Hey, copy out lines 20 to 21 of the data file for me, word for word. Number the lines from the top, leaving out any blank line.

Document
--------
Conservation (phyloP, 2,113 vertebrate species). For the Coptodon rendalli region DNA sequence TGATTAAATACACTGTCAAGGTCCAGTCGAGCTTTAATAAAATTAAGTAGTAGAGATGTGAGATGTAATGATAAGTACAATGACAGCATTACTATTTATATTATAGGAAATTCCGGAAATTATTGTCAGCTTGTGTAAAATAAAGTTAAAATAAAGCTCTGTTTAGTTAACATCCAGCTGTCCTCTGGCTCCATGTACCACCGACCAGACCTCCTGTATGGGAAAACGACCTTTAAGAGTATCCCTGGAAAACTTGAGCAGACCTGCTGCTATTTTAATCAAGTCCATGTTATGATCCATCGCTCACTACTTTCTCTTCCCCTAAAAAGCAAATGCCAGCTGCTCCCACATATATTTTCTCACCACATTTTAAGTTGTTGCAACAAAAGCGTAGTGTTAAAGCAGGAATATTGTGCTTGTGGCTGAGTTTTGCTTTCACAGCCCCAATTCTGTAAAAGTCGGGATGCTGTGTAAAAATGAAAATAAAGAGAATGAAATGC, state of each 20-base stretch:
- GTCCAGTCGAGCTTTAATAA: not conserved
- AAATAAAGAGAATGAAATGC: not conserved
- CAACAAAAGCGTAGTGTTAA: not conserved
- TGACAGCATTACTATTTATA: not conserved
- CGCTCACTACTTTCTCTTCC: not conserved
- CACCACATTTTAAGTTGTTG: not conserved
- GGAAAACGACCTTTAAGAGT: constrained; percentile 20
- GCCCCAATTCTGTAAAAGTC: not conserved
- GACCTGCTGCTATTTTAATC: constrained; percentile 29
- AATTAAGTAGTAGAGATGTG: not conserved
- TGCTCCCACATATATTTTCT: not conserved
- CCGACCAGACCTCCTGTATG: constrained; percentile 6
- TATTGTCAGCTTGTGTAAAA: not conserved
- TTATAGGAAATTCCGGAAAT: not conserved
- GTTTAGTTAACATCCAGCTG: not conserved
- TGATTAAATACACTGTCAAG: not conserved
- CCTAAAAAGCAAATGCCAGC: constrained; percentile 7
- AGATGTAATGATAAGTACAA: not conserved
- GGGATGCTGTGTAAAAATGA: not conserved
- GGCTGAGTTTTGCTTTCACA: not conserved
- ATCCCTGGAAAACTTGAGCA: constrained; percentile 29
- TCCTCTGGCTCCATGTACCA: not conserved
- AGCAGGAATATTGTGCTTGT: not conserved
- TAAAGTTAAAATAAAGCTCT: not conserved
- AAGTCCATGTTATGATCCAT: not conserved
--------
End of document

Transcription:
- GGGATGCTGTGTAAAAATGA: not conserved
- GGCTGAGTTTTGCTTTCACA: not conserved